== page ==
Football in Austria

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Football is a popular sport in Austria, second only to alpine skiing. The Austrian Football Association, the ÖFB (Österreichischer Fußball-Bund), was founded in 1904 and has been a member of FIFA since then.[1]

Despite the sport's popularity, except for a successful streak in the early 1930s, the country's national team has not been successful in tournaments.[2][3][4][5][6] Austria has never qualified for the European championship. It did participate once in 2008 (when it co-hosted the championship with Switzerland and was thus exempt from qualification), but was promptly eliminated at the group stage. [7][8]

In the World Cup, Austria has a slightly better record, achieving fourth and third place in 1934 and 1954, respectively. Other than that, Austria either did not enter (1930), did not qualify (1966, 1970, 1974, 1986, 1994, 2002, 2006, 2010), withdrew (1938, 1950, 1962), or was eliminated at the group stages (1958, 1978, 1982, 1990, 1998).

Competitions[edit]

League system[edit]

The Bundesliga is the highest national league-club competition in Austria. It has ten teams. The second tier is the First Division (Erste Liga), which as of the 2006/7 season has twelve teams (up from ten the previous season). The third tiers are the regional leagues (Regionalliga), which are split into three geographical divisions: the East (Regionalliga Ost), which comprises teams from Vienna, Lower Austria, and Burgenland; the Central (Regionalliga Mitte), featuring teams from Styria, Carinthia, Upper Austria, and East Tyrol; and the West (Regionalliga West), competed for by teams from Salzburg, Tyrol, and Vorarlberg. The fourth tier is the state league (Landesliga), with the 2. Landesliga as the fifth tier in some states. Most states have 7 or 8 official tiers, but in some states (i.E. Vienna) unofficial tiers exist under the normal tiers. They are not organized by the ÖFB, but theoretically the champions of these tiers can promote to the official ÖFB-tiers.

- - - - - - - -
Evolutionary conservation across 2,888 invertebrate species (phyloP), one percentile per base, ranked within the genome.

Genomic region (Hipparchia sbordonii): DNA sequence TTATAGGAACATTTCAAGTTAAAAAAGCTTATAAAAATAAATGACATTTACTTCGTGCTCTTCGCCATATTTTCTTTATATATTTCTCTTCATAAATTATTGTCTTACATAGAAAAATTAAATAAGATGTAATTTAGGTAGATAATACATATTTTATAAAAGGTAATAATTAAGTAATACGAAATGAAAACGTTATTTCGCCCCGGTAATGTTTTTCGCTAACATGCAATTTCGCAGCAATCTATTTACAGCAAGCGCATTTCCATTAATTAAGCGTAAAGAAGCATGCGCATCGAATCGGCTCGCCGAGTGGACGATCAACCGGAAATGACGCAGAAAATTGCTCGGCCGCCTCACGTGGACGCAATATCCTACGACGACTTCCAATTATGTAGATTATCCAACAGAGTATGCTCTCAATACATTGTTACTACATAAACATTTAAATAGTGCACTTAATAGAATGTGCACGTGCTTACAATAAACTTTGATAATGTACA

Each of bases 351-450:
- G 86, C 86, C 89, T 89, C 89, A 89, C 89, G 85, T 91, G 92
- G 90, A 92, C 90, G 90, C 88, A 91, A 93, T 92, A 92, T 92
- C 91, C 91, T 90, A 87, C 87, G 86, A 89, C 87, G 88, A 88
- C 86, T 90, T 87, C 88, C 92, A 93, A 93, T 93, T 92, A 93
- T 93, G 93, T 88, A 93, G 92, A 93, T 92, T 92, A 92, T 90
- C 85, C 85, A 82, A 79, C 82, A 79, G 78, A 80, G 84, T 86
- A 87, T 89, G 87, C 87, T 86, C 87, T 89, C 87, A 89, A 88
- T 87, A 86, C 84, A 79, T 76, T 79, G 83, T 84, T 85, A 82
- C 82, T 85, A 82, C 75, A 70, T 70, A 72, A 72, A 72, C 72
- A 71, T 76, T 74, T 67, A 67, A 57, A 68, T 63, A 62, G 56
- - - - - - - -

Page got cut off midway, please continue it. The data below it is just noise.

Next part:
Below shows how the current system works.

Level Division
I Bundesliga
10 clubs
↓↑ 1 club
II Erste Liga
(First League)
10 clubs
↓↑ 1-2 clubs
↑ 0-1 club ↑ 0-1 club ↑ 0-1 club
III Regionalliga Ost
(Regional League East)
16 clubs
Regionalliga Mitte
(Regional League Central)
16 clubs
Regionalliga West
(Regional League West)
16 clubs
↓ 2-5 clubs ↓ 2-5 clubs ↓ 2-5 clubs
↑ 1 club ↑ 1 club ↑ 1 club ↑ 1 club ↑ 1 club ↑ 1 club ↑ 1 club ↑ 1 club ↑ 1 club
IV Landesliga Burgenland
16 clubs
Landesliga Niederösterreich
16 clubs
Wiener Stadtliga
16 clubs
Landesliga Steiermark
16 clubs
Landesliga Oberösterreich
14 clubs
Landesliga Kärnten
16 clubs
Landesliga Salzburg
16 clubs
Tiroler Liga
16 clubs
Landesliga Vorarlberg
14 clubs

Austrian Cup[edit]

Main article: Austrian Cup

See also[edit]

References[edit]

  1. ^ Dunbar, Graham (2010-02-07). "Sports | Austria has tough task living up to Wunderteam tag | Seattle Times Newspaper". Seattletimes.com. Retrieved 2013-12-03. 
  2. ^ Kennedy, Paul (2013-11-19). "Long gone are the days of the 'Wunderteam' 11/19/2013". SoccerAmerica. Retrieved 2013-12-03. 
  3. ^ "The striker who snubbed Hitler". Newstatesman.com. Retrieved 2013-12-03. 
  4. ^ "How total football inventor was lost to Hungary | Football". The Guardian. 2003-11-22. Retrieved 2013-12-03. 
  5. ^ Phil Gordos. "BBC SPORT | Euro 2008 blog". Bbc.co.uk. Retrieved 2013-12-03. 
  6. ^ Bevan, Chris (2013-11-24). "BBC Sport - Jimmy Hogan: The Englishman who inspired the Magical Magyars". Bbc.co.uk. Retrieved 2013-12-03. 
  7. ^ "Wunderteam and Cordoba: The Austrian sensations | Football - News | NDTVSports.com". Sports.ndtv.com. Retrieved 2013-12-03. 
  8. ^ "Seventy years on, ‘Wunderteam’ not forgotten in Austria - Taipei Times". Ns2.libertytimes.com.tw. 2013-11-27. Retrieved 2013-12-03. 

External links[edit]

  • League321.com - Austrian football league tables, records & statistics database.